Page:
While trade of agricultural produce and manufacturing based on local resources is happening informally and warrants an incentivised move to formal trade, the major economic potential lies in tourism. The NIB corridor comprising Nepal, Eastern and Northeastern India and Bangladesh provides a market of over 400 million people. Regarding the four-capital taxonomy, which includes physical, human, natural, and social capital, the NIB region, except physical capital, is abundant in the remaining three. The region's vast mineral resources, forests, and river basins constitute a significant natural capital foundation. For instance, mountains, which cover a substantial area of the NIB region, are a crucial source of ecosystem services. This highlights the need for institutional cooperation to capitalize on these resources sustainably. Additionally, the extensive natural capital of river basins, significant deposits of metals and minerals, and forests present an opportunity for a natural comparative advantage in the global market for nature-based commodities, although these advantages remain largely untapped. Certain conservative estimates of the values of ecosystem services suggest that in South Asia, the human community obtains more value (to the extent of 25 percent more) from the ecosystem than from the incomes through formal and informal economic engagements.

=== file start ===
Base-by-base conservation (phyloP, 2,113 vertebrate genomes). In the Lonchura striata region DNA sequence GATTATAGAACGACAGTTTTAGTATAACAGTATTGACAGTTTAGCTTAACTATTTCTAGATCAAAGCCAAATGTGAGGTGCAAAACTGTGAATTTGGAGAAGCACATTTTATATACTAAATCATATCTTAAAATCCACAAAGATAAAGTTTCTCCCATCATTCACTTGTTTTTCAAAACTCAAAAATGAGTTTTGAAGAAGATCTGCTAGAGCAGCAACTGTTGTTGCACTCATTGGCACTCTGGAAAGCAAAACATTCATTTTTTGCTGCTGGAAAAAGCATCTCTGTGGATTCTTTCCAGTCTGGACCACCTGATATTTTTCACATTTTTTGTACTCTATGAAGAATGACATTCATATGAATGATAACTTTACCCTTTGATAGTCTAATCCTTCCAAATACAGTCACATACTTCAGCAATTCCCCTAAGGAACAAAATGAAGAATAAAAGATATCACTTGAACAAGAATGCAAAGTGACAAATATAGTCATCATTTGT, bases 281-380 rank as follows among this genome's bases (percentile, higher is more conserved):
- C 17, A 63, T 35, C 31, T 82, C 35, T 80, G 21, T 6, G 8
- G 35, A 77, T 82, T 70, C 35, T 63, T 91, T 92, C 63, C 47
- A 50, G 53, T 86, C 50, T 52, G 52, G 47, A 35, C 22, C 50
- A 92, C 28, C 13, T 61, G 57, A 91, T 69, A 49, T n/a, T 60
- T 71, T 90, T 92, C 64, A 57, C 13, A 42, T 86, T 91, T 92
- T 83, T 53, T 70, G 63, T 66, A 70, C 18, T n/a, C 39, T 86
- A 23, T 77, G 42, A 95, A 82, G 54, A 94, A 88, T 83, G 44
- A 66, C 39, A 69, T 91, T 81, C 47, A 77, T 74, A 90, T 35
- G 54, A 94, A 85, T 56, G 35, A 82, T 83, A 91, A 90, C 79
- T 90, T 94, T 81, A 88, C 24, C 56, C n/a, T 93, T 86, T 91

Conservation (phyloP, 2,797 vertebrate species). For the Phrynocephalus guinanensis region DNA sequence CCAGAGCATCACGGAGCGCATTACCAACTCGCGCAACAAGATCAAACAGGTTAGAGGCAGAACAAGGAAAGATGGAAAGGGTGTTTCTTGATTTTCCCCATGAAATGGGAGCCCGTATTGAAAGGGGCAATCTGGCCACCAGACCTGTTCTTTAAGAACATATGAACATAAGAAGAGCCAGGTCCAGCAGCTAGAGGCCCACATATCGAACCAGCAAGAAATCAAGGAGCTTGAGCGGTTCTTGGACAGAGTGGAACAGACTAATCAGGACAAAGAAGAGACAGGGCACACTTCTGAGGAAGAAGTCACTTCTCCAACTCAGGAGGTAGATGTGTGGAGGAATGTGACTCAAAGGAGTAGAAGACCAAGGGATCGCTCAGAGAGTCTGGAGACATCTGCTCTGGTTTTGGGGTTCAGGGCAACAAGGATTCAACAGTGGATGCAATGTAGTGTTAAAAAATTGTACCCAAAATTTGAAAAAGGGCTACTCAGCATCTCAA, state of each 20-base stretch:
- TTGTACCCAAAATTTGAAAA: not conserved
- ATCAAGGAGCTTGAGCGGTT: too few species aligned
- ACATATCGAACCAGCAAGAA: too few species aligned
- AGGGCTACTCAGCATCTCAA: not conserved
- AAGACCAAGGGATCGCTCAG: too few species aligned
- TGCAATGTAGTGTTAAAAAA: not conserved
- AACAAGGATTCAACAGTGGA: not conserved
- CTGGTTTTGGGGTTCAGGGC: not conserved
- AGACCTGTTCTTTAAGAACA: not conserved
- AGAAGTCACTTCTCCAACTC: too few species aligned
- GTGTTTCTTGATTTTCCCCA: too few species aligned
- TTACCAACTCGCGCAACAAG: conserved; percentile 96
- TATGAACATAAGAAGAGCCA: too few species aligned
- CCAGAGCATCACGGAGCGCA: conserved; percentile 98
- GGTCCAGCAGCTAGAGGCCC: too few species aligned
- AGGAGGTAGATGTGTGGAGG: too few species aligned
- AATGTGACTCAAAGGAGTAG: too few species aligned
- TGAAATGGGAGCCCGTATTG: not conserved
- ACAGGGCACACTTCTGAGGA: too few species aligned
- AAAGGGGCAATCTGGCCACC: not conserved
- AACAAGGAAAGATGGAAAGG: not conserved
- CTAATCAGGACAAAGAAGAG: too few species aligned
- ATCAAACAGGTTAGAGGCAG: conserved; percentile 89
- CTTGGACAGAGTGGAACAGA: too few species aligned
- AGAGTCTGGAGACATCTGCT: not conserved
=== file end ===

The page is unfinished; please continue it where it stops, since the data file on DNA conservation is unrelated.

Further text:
In terms of human capital, Nepal, Eastern, and North-Eastern India, and Bangladesh offer an abundant and cost-effective workforce. Meanwhile, Western India and its neighbouring economies have been driven by low labor costs, increasing consumption rates, urbanization, and a focus on manufacturing and agriculture. Just prior to the COVID, Bangladesh emerged as a hub for IT freelancing, boasting a community of 600,000 freelancers. The NIB region is characterized by a predominantly young population, ambitious and forward-looking, with little connection to the colonial past. This demographic is set to influence the political landscape in the future. For example, since 2018, India's working-age population has outnumbered its dependent population. This demographic dividend is expected to last until 2055—a 37-year span. Similarly, 65 percent of Nepal’s population belongs to the working age group of 15-64 years, with around 59 percent of the population below 30 years and a shrinking but sizeable 29 percent of the population still under the age of 15. This shift in population structure can lead to rapid growth, provided there are strong social indicators such as quality education, healthcare, and decent employment opportunities.

The NIB region is characterized by a predominantly young population, ambitious and forward-looking, with little connection to the colonial past.